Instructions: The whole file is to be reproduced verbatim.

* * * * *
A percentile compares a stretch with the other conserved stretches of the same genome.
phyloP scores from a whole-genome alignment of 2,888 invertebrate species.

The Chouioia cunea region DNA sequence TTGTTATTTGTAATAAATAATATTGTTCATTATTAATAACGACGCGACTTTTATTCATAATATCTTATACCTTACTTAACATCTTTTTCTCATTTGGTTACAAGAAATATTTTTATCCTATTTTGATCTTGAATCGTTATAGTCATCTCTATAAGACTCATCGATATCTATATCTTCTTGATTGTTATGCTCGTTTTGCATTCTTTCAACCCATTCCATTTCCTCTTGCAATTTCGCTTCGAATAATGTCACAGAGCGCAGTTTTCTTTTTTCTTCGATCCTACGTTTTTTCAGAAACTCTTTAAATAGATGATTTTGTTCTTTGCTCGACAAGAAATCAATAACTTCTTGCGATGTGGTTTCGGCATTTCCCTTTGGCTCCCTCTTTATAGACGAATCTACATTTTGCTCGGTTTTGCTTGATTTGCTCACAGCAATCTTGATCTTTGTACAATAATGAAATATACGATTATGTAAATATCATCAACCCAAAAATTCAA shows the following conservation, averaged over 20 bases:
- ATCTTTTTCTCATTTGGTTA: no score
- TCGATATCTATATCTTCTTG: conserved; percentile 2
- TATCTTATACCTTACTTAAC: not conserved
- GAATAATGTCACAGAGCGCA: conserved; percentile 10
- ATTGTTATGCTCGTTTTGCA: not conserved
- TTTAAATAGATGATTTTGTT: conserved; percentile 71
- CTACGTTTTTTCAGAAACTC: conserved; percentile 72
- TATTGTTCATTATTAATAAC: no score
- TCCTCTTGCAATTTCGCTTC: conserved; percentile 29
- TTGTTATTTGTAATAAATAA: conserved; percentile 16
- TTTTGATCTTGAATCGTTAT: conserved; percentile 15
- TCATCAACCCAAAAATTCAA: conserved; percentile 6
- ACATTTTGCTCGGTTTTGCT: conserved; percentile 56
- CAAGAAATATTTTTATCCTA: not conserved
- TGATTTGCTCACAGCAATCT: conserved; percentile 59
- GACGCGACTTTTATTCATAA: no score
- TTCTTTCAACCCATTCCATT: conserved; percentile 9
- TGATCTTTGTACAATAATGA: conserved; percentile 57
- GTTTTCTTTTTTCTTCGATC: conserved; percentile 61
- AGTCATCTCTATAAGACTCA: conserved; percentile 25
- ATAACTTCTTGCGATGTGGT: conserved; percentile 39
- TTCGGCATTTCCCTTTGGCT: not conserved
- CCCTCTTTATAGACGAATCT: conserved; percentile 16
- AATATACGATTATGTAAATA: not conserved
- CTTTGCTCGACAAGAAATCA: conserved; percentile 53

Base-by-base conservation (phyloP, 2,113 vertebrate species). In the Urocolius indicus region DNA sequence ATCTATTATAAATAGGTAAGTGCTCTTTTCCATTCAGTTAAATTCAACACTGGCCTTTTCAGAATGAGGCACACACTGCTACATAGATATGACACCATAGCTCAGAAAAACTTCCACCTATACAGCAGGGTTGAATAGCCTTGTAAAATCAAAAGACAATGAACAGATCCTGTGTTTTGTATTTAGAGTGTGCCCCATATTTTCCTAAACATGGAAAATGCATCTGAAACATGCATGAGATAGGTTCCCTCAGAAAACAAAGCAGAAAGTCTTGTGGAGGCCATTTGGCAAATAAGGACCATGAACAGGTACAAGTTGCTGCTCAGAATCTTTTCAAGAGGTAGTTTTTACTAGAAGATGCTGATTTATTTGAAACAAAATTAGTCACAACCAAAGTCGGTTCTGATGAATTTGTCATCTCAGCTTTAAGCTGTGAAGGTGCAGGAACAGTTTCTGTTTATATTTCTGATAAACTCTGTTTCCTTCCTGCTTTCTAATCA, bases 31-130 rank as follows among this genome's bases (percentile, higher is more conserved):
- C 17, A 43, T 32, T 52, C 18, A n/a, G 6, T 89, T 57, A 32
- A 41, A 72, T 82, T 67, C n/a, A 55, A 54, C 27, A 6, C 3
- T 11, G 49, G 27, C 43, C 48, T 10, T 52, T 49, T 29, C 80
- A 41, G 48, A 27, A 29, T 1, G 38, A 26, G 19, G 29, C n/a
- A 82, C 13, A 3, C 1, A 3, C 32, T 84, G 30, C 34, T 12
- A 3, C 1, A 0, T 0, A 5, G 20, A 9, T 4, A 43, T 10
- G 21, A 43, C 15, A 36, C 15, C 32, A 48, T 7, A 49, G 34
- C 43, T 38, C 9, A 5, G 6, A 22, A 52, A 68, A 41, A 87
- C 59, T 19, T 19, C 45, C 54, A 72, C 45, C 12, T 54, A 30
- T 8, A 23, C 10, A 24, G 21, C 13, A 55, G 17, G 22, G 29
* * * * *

A percentile compares a stretch with the other conserved stretches of the same genome.
phyloP scores from a whole-genome alignment of 2,888 invertebrate species.

The Chouioia cunea region DNA sequence TTGTTATTTGTAATAAATAATATTGTTCATTATTAATAACGACGCGACTTTTATTCATAATATCTTATACCTTACTTAACATCTTTTTCTCATTTGGTTACAAGAAATATTTTTATCCTATTTTGATCTTGAATCGTTATAGTCATCTCTATAAGACTCATCGATATCTATATCTTCTTGATTGTTATGCTCGTTTTGCATTCTTTCAACCCATTCCATTTCCTCTTGCAATTTCGCTTCGAATAATGTCACAGAGCGCAGTTTTCTTTTTTCTTCGATCCTACGTTTTTTCAGAAACTCTTTAAATAGATGATTTTGTTCTTTGCTCGACAAGAAATCAATAACTTCTTGCGATGTGGTTTCGGCATTTCCCTTTGGCTCCCTCTTTATAGACGAATCTACATTTTGCTCGGTTTTGCTTGATTTGCTCACAGCAATCTTGATCTTTGTACAATAATGAAATATACGATTATGTAAATATCATCAACCCAAAAATTCAA shows the following conservation, averaged over 20 bases:
- ATCTTTTTCTCATTTGGTTA: no score
- TCGATATCTATATCTTCTTG: conserved; percentile 2
- TATCTTATACCTTACTTAAC: not conserved
- GAATAATGTCACAGAGCGCA: conserved; percentile 10
- ATTGTTATGCTCGTTTTGCA: not conserved
- TTTAAATAGATGATTTTGTT: conserved; percentile 71
- CTACGTTTTTTCAGAAACTC: conserved; percentile 72
- TATTGTTCATTATTAATAAC: no score
- TCCTCTTGCAATTTCGCTTC: conserved; percentile 29
- TTGTTATTTGTAATAAATAA: conserved; percentile 16
- TTTTGATCTTGAATCGTTAT: conserved; percentile 15
- TCATCAACCCAAAAATTCAA: conserved; percentile 6
- ACATTTTGCTCGGTTTTGCT: conserved; percentile 56
- CAAGAAATATTTTTATCCTA: not conserved
- TGATTTGCTCACAGCAATCT: conserved; percentile 59
- GACGCGACTTTTATTCATAA: no score
- TTCTTTCAACCCATTCCATT: conserved; percentile 9
- TGATCTTTGTACAATAATGA: conserved; percentile 57
- GTTTTCTTTTTTCTTCGATC: conserved; percentile 61
- AGTCATCTCTATAAGACTCA: conserved; percentile 25
- ATAACTTCTTGCGATGTGGT: conserved; percentile 39
- TTCGGCATTTCCCTTTGGCT: not conserved
- CCCTCTTTATAGACGAATCT: conserved; percentile 16
- AATATACGATTATGTAAATA: not conserved
- CTTTGCTCGACAAGAAATCA: conserved; percentile 53

Base-by-base conservation (phyloP, 2,113 vertebrate species). In the Urocolius indicus region DNA sequence ATCTATTATAAATAGGTAAGTGCTCTTTTCCATTCAGTTAAATTCAACACTGGCCTTTTCAGAATGAGGCACACACTGCTACATAGATATGACACCATAGCTCAGAAAAACTTCCACCTATACAGCAGGGTTGAATAGCCTTGTAAAATCAAAAGACAATGAACAGATCCTGTGTTTTGTATTTAGAGTGTGCCCCATATTTTCCTAAACATGGAAAATGCATCTGAAACATGCATGAGATAGGTTCCCTCAGAAAACAAAGCAGAAAGTCTTGTGGAGGCCATTTGGCAAATAAGGACCATGAACAGGTACAAGTTGCTGCTCAGAATCTTTTCAAGAGGTAGTTTTTACTAGAAGATGCTGATTTATTTGAAACAAAATTAGTCACAACCAAAGTCGGTTCTGATGAATTTGTCATCTCAGCTTTAAGCTGTGAAGGTGCAGGAACAGTTTCTGTTTATATTTCTGATAAACTCTGTTTCCTTCCTGCTTTCTAATCA, bases 31-130 rank as follows among this genome's bases (percentile, higher is more conserved):
- C 17, A 43, T 32, T 52, C 18, A n/a, G 6, T 89, T 57, A 32
- A 41, A 72, T 82, T 67, C n/a, A 55, A 54, C 27, A 6, C 3
- T 11, G 49, G 27, C 43, C 48, T 10, T 52, T 49, T 29, C 80
- A 41, G 48, A 27, A 29, T 1, G 38, A 26, G 19, G 29, C n/a
- A 82, C 13, A 3, C 1, A 3, C 32, T 84, G 30, C 34, T 12
- A 3, C 1, A 0, T 0, A 5, G 20, A 9, T 4, A 43, T 10
- G 21, A 43, C 15, A 36, C 15, C 32, A 48, T 7, A 49, G 34
- C 43, T 38, C 9, A 5, G 6, A 22, A 52, A 68, A 41, A 87
- C 59, T 19, T 19, C 45, C 54, A 72, C 45, C 12, T 54, A 30
- T 8, A 23, C 10, A 24, G 21, C 13, A 55, G 17, G 22, G 29